The Alberta Dental Association and College has released its fee guide for 2020 which includes a 4.4 per cent increase from 2019 to help keep up with rising costs.
The ADA&C registers and regulates dental services but dentists can set their own rates.
Consumers are advised to use the fee guide to compare prices.
Alberta Blue Cross is now raising concerns about the new dental fee guide. Alberta Blue Cross is the largest payer of dental services in Alberta.
“While we appreciate our close working relationship with Alberta dental providers, we are surprised and disappointed that the dental association would look for such a substantial increase given the current economic climate in Alberta and the economic challenges many Albertans are facing,” Brian Geislinger, vice-president of corporate relations at Alberta Blue Cross said.
Geislinger said it’s difficult to understand how such an increase would be justified with the Alberta Consumer Price Index running below two per cent.
He said most Alberta Blue Cross dental plans contractually follow the fee guide and he predicts customers will be directly impacted by the increase, pointing to when Alberta Blue Cross passed on reductions to customers when the fee guide was reduced in 2018.
Geislinger said Alberta has the highest prices for dental services compared with other provinces and the 2020 increases “make regular dental care even more challenging.”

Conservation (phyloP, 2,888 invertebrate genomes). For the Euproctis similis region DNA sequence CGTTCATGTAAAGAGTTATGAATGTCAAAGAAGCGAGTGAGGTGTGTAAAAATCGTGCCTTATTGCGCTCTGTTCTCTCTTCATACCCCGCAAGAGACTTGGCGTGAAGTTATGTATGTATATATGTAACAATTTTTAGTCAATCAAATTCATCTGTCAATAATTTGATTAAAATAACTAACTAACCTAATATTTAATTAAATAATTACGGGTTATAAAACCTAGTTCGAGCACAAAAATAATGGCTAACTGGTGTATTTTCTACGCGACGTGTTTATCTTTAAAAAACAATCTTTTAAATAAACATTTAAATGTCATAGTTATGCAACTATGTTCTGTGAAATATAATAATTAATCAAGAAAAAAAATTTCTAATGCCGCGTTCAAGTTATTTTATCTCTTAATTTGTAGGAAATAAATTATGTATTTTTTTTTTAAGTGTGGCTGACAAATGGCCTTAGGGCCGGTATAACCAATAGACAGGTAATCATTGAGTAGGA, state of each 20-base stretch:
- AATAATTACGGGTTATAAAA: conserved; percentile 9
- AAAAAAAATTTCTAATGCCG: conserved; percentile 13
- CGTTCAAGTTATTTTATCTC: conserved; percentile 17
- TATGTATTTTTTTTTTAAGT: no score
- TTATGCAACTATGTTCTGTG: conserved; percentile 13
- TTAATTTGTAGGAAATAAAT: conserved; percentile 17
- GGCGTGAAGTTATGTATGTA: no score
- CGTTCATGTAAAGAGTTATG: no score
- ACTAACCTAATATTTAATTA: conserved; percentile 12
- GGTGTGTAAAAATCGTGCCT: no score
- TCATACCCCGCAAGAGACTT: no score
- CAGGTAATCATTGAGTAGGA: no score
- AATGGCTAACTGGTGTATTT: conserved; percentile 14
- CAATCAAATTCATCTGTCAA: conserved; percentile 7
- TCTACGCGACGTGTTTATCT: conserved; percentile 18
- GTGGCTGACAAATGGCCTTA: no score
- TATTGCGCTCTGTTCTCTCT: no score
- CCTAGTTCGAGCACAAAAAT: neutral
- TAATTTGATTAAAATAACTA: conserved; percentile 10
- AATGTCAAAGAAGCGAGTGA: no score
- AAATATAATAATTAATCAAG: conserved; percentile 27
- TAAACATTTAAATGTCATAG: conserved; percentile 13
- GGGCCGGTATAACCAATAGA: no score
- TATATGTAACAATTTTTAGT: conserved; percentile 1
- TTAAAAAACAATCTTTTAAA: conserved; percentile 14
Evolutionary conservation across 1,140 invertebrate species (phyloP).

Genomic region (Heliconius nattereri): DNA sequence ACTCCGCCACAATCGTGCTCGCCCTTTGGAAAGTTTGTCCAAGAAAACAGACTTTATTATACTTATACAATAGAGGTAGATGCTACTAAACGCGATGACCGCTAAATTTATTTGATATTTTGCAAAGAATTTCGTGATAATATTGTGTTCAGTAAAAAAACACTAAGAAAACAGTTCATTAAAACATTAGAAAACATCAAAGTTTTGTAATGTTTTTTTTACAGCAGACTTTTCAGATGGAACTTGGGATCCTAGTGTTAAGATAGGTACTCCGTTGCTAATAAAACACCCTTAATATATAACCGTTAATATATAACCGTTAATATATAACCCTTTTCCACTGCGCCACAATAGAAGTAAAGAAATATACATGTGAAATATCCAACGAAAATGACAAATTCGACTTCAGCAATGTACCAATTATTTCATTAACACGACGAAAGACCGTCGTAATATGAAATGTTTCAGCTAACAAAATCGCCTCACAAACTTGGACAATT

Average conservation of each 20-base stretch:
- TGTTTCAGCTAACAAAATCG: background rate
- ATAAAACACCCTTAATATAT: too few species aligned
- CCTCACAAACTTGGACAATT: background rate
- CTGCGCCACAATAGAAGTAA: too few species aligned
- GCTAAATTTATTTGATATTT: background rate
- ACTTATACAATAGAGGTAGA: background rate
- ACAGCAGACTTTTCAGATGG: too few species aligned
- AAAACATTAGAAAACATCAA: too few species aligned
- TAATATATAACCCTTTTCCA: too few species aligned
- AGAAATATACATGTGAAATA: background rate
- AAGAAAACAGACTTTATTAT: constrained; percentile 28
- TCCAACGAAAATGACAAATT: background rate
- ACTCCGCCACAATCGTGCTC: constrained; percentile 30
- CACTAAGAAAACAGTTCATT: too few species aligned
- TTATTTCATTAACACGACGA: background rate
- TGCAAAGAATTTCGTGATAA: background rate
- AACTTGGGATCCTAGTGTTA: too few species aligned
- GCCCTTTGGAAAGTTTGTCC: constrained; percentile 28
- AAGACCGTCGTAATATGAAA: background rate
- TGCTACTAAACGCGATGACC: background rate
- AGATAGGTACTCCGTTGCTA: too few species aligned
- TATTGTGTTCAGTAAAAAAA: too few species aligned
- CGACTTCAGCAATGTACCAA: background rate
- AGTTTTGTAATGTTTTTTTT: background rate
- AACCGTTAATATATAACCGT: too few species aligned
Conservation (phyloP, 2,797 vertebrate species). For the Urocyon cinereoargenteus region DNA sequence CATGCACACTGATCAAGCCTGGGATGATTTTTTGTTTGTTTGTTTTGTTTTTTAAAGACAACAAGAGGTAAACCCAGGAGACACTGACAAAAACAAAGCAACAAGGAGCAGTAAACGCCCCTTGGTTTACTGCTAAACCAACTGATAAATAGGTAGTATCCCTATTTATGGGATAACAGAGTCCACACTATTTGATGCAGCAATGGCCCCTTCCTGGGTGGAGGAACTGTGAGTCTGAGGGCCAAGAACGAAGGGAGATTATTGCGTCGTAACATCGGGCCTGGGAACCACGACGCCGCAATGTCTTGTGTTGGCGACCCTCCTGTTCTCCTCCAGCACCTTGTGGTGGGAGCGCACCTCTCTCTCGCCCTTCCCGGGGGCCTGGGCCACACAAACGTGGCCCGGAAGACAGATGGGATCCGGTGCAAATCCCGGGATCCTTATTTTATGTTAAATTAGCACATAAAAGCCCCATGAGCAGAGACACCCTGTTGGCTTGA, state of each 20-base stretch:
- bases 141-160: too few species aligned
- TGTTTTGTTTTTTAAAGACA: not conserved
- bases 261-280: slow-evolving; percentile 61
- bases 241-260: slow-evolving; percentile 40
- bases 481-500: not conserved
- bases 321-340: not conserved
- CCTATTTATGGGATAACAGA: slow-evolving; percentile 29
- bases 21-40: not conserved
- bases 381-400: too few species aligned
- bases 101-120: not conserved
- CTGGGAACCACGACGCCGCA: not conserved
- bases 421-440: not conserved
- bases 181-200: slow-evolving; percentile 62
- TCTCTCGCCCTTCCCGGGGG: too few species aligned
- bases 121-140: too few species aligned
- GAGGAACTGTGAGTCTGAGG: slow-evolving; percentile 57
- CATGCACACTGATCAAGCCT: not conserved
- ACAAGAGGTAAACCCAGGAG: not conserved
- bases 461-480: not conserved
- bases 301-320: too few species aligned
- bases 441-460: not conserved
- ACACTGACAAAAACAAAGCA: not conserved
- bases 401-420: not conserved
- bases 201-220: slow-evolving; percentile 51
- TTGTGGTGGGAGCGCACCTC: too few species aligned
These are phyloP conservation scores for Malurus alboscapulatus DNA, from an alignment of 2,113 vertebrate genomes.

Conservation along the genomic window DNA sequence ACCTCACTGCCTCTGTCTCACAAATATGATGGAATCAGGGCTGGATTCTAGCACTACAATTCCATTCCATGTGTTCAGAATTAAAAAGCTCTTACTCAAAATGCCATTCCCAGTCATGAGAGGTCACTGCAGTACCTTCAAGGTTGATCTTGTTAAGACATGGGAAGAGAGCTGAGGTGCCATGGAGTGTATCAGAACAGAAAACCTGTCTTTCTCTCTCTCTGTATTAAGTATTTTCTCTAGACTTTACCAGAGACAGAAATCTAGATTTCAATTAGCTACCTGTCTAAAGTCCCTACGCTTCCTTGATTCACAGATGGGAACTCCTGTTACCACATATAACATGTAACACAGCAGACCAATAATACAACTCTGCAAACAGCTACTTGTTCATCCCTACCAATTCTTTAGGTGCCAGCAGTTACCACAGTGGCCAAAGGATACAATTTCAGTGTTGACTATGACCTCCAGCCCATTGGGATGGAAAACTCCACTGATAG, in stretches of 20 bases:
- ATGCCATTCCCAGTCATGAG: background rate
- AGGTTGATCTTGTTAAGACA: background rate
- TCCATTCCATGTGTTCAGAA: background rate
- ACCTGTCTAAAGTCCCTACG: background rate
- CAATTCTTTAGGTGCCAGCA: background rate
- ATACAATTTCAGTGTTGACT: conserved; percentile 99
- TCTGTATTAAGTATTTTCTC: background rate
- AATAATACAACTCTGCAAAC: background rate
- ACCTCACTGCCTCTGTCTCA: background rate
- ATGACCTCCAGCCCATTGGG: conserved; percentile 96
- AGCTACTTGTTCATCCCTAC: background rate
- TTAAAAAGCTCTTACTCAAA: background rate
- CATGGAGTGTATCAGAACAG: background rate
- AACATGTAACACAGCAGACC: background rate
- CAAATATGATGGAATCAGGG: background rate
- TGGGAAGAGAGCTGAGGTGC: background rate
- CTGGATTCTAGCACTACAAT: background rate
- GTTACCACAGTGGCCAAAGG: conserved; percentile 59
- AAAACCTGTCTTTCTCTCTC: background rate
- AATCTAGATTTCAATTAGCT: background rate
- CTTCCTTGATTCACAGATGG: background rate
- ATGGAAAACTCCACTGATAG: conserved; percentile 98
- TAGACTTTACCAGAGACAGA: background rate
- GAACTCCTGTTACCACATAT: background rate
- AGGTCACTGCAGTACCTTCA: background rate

He points out that a standard recall appointment in Alberta will now be $346 compared to $242 in Ontario.
“This increase could not have come at a worse time for Alberta’s public sector employers, which are in the midst of working to reduce operating costs, and Alberta’s private sector, which continues to struggle with economic uncertainty,” Geislinger said.
Help is available for low-income Calgarians at CUPS. Volunteer dental teams hold several clinics each week at the downtown location. Staff there say they are seeing more patients whose teeth are so bad, they’re beyond restoration.
“People can’t afford it. They neglect their teeth for many years and by the time they come to us, those teeth are beyond restoration and then we have to look at dentures,” Anna Waller, CUPS manager of dental services said.
Waller said the while the 4.4 per cent increase may look small, everything adds up.
“There are lots of people who actually are working and who have a level of coverage through their employer, but they still can’t afford and therefore can’t access. So these increases make it more and more difficult for people to access dental care that they need. They are already struggling to do that.”
Geislinger says Alberta Blue Cross is encouraging people to shop around, including getting work done outside Alberta at a reduced cost or by an independent dental hygienist.